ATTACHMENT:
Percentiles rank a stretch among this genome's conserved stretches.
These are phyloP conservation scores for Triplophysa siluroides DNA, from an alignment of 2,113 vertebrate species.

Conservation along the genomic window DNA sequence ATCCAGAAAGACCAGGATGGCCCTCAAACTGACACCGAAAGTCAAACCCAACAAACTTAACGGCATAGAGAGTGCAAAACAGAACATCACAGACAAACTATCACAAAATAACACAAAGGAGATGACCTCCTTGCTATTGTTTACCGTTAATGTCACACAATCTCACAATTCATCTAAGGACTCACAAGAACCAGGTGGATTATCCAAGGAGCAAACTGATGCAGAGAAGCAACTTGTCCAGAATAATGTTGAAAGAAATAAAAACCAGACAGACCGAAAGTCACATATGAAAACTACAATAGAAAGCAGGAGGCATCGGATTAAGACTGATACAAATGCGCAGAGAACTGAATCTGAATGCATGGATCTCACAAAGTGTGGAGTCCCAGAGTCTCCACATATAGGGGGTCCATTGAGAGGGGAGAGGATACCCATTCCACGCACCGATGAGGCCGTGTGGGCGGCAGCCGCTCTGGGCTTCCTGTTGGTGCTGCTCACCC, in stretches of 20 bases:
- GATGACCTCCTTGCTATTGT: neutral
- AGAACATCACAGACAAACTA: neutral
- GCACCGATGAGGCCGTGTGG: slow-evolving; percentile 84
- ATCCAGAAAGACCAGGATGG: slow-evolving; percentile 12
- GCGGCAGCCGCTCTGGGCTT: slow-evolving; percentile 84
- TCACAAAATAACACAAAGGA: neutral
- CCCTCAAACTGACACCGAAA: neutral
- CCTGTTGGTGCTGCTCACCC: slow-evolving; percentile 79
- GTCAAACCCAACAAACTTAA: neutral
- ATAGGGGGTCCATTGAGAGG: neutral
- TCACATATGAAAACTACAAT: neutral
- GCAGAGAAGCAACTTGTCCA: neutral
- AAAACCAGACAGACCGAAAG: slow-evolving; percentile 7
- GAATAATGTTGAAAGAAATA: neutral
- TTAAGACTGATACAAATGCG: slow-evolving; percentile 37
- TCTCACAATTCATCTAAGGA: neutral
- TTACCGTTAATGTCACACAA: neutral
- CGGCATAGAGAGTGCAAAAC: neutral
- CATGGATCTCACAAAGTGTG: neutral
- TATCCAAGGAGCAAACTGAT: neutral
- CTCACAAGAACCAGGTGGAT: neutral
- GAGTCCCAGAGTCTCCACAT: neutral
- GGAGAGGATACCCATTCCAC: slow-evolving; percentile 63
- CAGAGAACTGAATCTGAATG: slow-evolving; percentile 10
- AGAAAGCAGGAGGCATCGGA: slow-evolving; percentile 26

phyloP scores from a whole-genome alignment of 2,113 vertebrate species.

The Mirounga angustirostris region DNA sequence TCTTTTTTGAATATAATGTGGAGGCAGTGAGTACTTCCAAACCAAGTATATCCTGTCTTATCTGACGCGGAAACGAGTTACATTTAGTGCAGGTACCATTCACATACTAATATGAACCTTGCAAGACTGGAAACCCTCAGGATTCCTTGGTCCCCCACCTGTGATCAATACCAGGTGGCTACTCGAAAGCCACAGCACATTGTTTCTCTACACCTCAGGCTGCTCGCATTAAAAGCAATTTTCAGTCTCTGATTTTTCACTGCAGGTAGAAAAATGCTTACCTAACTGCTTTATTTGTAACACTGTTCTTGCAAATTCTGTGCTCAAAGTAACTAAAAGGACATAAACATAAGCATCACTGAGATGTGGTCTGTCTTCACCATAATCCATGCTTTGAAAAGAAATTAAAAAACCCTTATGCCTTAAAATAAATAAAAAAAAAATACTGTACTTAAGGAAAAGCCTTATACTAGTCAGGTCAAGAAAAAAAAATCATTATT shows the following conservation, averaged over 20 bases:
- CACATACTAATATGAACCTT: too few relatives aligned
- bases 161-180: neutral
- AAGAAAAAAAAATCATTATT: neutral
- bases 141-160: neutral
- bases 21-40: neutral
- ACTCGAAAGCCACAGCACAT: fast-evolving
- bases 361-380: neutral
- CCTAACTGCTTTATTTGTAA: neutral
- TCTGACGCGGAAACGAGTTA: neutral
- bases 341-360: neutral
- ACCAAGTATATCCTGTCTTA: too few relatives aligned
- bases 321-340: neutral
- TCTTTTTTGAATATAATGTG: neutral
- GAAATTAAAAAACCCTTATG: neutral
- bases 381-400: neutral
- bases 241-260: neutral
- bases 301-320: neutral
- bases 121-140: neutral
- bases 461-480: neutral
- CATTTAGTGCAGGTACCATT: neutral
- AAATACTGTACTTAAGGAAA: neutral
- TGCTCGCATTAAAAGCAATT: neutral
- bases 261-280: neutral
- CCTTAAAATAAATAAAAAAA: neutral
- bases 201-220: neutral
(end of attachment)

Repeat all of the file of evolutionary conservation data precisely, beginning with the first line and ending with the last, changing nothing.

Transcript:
Percentiles rank a stretch among this genome's conserved stretches.
These are phyloP conservation scores for Triplophysa siluroides DNA, from an alignment of 2,113 vertebrate species.

Conservation along the genomic window DNA sequence ATCCAGAAAGACCAGGATGGCCCTCAAACTGACACCGAAAGTCAAACCCAACAAACTTAACGGCATAGAGAGTGCAAAACAGAACATCACAGACAAACTATCACAAAATAACACAAAGGAGATGACCTCCTTGCTATTGTTTACCGTTAATGTCACACAATCTCACAATTCATCTAAGGACTCACAAGAACCAGGTGGATTATCCAAGGAGCAAACTGATGCAGAGAAGCAACTTGTCCAGAATAATGTTGAAAGAAATAAAAACCAGACAGACCGAAAGTCACATATGAAAACTACAATAGAAAGCAGGAGGCATCGGATTAAGACTGATACAAATGCGCAGAGAACTGAATCTGAATGCATGGATCTCACAAAGTGTGGAGTCCCAGAGTCTCCACATATAGGGGGTCCATTGAGAGGGGAGAGGATACCCATTCCACGCACCGATGAGGCCGTGTGGGCGGCAGCCGCTCTGGGCTTCCTGTTGGTGCTGCTCACCC, in stretches of 20 bases:
- GATGACCTCCTTGCTATTGT: neutral
- AGAACATCACAGACAAACTA: neutral
- GCACCGATGAGGCCGTGTGG: slow-evolving; percentile 84
- ATCCAGAAAGACCAGGATGG: slow-evolving; percentile 12
- GCGGCAGCCGCTCTGGGCTT: slow-evolving; percentile 84
- TCACAAAATAACACAAAGGA: neutral
- CCCTCAAACTGACACCGAAA: neutral
- CCTGTTGGTGCTGCTCACCC: slow-evolving; percentile 79
- GTCAAACCCAACAAACTTAA: neutral
- ATAGGGGGTCCATTGAGAGG: neutral
- TCACATATGAAAACTACAAT: neutral
- GCAGAGAAGCAACTTGTCCA: neutral
- AAAACCAGACAGACCGAAAG: slow-evolving; percentile 7
- GAATAATGTTGAAAGAAATA: neutral
- TTAAGACTGATACAAATGCG: slow-evolving; percentile 37
- TCTCACAATTCATCTAAGGA: neutral
- TTACCGTTAATGTCACACAA: neutral
- CGGCATAGAGAGTGCAAAAC: neutral
- CATGGATCTCACAAAGTGTG: neutral
- TATCCAAGGAGCAAACTGAT: neutral
- CTCACAAGAACCAGGTGGAT: neutral
- GAGTCCCAGAGTCTCCACAT: neutral
- GGAGAGGATACCCATTCCAC: slow-evolving; percentile 63
- CAGAGAACTGAATCTGAATG: slow-evolving; percentile 10
- AGAAAGCAGGAGGCATCGGA: slow-evolving; percentile 26

phyloP scores from a whole-genome alignment of 2,113 vertebrate species.

The Mirounga angustirostris region DNA sequence TCTTTTTTGAATATAATGTGGAGGCAGTGAGTACTTCCAAACCAAGTATATCCTGTCTTATCTGACGCGGAAACGAGTTACATTTAGTGCAGGTACCATTCACATACTAATATGAACCTTGCAAGACTGGAAACCCTCAGGATTCCTTGGTCCCCCACCTGTGATCAATACCAGGTGGCTACTCGAAAGCCACAGCACATTGTTTCTCTACACCTCAGGCTGCTCGCATTAAAAGCAATTTTCAGTCTCTGATTTTTCACTGCAGGTAGAAAAATGCTTACCTAACTGCTTTATTTGTAACACTGTTCTTGCAAATTCTGTGCTCAAAGTAACTAAAAGGACATAAACATAAGCATCACTGAGATGTGGTCTGTCTTCACCATAATCCATGCTTTGAAAAGAAATTAAAAAACCCTTATGCCTTAAAATAAATAAAAAAAAAATACTGTACTTAAGGAAAAGCCTTATACTAGTCAGGTCAAGAAAAAAAAATCATTATT shows the following conservation, averaged over 20 bases:
- CACATACTAATATGAACCTT: too few relatives aligned
- bases 161-180: neutral
- AAGAAAAAAAAATCATTATT: neutral
- bases 141-160: neutral
- bases 21-40: neutral
- ACTCGAAAGCCACAGCACAT: fast-evolving
- bases 361-380: neutral
- CCTAACTGCTTTATTTGTAA: neutral
- TCTGACGCGGAAACGAGTTA: neutral
- bases 341-360: neutral
- ACCAAGTATATCCTGTCTTA: too few relatives aligned
- bases 321-340: neutral
- TCTTTTTTGAATATAATGTG: neutral
- GAAATTAAAAAACCCTTATG: neutral
- bases 381-400: neutral
- bases 241-260: neutral
- bases 301-320: neutral
- bases 121-140: neutral
- bases 461-480: neutral
- CATTTAGTGCAGGTACCATT: neutral
- AAATACTGTACTTAAGGAAA: neutral
- TGCTCGCATTAAAAGCAATT: neutral
- bases 261-280: neutral
- CCTTAAAATAAATAAAAAAA: neutral
- bases 201-220: neutral